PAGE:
• Get in touch with your insurance company – Don’t wait too long to get in touch with your insurance company about the car accident, since doing so will keep you in compliance with the terms of your policy and let you take advantage of its benefits, which might include payments for doctor appointments, towing, rentals, and repairs. 
  • Stay away from other insurers – The insurers for the other parties may be eager to get in touch with you as well, but you may wish to stay away from them, since anything you say could be used against you if you do not understand your rights.  Instead… 
  • Talk to a lawyer – A knowledgeable car accident attorney could explain your rights, answer any questions you may have, and start your case off on a strong footing.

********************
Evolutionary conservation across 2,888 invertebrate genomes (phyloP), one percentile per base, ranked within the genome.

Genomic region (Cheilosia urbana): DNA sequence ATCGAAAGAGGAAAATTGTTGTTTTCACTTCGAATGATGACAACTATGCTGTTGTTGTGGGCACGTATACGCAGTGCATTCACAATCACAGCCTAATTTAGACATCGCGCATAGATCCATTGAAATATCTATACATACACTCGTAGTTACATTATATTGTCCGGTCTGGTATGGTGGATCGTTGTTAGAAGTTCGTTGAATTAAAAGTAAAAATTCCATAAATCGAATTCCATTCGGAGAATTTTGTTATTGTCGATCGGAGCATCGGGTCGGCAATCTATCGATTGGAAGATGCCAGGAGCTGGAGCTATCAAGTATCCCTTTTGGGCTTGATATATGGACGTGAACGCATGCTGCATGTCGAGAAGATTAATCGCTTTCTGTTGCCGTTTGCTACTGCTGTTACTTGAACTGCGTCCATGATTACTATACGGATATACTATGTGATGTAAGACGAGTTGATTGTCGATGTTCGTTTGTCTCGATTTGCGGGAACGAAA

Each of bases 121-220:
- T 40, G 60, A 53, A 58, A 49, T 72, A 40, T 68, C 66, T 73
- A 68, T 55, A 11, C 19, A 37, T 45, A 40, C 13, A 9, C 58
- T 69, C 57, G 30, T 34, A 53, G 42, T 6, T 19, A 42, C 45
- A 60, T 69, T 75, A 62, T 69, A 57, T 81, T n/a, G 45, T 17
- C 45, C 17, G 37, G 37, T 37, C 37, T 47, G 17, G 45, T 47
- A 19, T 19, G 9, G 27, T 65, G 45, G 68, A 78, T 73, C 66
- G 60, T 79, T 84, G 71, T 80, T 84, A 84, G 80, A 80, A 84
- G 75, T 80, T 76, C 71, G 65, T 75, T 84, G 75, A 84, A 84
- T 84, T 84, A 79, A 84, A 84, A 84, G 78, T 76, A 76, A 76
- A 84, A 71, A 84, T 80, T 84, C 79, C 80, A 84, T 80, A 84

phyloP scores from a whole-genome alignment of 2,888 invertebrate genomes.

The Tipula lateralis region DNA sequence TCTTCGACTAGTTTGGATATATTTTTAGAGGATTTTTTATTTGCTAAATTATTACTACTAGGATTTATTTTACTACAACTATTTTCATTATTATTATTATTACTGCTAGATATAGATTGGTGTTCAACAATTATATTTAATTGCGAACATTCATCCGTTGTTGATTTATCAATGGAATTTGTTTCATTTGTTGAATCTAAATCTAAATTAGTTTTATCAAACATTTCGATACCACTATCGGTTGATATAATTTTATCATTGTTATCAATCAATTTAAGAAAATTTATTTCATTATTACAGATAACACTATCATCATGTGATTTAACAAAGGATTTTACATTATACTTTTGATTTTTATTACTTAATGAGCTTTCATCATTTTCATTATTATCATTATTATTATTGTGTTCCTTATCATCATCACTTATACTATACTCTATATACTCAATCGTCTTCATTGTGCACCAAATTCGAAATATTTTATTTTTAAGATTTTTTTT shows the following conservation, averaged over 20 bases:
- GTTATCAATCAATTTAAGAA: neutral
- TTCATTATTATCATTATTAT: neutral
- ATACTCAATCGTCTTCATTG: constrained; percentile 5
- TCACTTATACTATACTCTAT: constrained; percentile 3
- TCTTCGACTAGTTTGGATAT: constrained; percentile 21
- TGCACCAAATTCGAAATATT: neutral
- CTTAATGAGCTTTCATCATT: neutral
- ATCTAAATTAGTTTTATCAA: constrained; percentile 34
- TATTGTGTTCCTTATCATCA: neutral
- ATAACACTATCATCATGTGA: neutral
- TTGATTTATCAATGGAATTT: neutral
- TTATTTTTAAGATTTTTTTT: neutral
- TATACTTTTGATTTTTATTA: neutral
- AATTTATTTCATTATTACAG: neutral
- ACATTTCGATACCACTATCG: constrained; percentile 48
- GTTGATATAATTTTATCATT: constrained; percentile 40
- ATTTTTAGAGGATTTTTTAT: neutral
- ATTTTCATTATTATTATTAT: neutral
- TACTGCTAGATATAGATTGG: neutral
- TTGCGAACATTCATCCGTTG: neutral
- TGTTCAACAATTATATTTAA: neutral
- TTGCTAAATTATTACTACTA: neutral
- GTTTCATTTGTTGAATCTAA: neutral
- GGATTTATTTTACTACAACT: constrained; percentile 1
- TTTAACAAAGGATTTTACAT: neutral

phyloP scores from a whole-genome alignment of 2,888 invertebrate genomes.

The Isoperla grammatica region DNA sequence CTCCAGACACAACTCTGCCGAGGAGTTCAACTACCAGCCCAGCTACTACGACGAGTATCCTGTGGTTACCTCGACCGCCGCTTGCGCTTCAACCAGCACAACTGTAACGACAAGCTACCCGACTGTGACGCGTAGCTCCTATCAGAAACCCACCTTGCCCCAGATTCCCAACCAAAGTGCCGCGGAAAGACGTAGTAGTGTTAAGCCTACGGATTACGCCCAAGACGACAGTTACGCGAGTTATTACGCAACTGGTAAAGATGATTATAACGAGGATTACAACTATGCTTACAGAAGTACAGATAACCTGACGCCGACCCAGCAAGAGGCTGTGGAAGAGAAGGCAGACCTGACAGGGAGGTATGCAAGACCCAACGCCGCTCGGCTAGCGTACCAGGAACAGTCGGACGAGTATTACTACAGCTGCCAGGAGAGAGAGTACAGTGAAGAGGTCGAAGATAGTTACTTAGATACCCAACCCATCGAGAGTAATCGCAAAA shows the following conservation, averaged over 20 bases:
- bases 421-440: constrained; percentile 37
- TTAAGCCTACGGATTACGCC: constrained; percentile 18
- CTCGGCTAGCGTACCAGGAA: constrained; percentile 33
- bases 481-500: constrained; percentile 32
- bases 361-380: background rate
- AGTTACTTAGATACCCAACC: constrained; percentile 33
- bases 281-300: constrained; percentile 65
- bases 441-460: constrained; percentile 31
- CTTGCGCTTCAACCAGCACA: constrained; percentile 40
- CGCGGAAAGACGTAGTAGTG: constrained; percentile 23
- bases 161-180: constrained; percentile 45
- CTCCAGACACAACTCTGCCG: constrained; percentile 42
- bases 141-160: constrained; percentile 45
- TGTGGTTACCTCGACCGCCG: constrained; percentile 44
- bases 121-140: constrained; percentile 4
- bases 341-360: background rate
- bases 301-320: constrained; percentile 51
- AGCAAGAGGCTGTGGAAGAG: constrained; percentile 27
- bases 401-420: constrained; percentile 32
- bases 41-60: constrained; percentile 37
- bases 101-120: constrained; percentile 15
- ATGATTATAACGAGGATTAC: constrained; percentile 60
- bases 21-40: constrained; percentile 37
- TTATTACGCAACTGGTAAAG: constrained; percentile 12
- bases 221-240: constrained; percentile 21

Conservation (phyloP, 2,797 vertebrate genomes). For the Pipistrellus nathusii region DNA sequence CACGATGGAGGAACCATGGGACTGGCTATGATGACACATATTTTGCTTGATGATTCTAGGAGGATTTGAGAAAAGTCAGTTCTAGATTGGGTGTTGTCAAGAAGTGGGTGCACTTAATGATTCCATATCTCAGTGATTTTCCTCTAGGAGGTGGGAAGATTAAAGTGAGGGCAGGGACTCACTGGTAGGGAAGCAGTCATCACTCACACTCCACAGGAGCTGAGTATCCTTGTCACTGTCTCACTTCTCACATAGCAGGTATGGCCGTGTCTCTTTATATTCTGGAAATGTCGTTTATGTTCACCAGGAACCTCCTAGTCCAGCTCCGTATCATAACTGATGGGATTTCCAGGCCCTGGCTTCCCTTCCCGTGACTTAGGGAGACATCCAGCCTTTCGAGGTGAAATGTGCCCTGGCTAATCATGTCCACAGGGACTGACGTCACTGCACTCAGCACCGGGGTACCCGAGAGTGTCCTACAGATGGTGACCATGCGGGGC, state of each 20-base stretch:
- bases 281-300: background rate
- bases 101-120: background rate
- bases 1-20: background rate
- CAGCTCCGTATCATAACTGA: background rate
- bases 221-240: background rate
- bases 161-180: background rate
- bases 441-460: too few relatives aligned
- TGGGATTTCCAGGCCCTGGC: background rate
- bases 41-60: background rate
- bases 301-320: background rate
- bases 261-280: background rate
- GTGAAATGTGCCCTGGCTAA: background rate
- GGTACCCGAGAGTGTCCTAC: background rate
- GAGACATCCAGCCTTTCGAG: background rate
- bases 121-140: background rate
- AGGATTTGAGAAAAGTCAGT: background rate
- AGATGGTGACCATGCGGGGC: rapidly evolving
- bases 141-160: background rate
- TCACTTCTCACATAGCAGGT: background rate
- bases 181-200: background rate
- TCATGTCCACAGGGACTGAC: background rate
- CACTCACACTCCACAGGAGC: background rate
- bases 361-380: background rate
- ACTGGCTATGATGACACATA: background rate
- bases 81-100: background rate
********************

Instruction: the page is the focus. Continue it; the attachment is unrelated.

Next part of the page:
How a Car Accident Lawyer Can Make a Difference 

Car accident leg injuries can be overwhelming, forcing you to cope with skyrocketing medical bills while making it tougher for you to go to work.  Merely making ends meet could quickly become a challenge, much less staving off ruin.  And while you are certainly entitled to deal with the liability insurance carriers on your own, a veteran insurance adjuster could exploit your relative inexperience to settle your claim for pennies on the dollar or just deny it altogether.  

This is where a skilled car accident lawyer can make a difference.  Just as it won’t be the first car accident for the adjuster, it won’t be the first for your attorney either, who will be able to fend off the tactics that insurance companies deploy against novice claimants.  This is a key reason why personal injury plaintiffs with lawyers obtain settlements or judgments that are 3.5 times higher on average than the ones obtained by plaintiffs without them.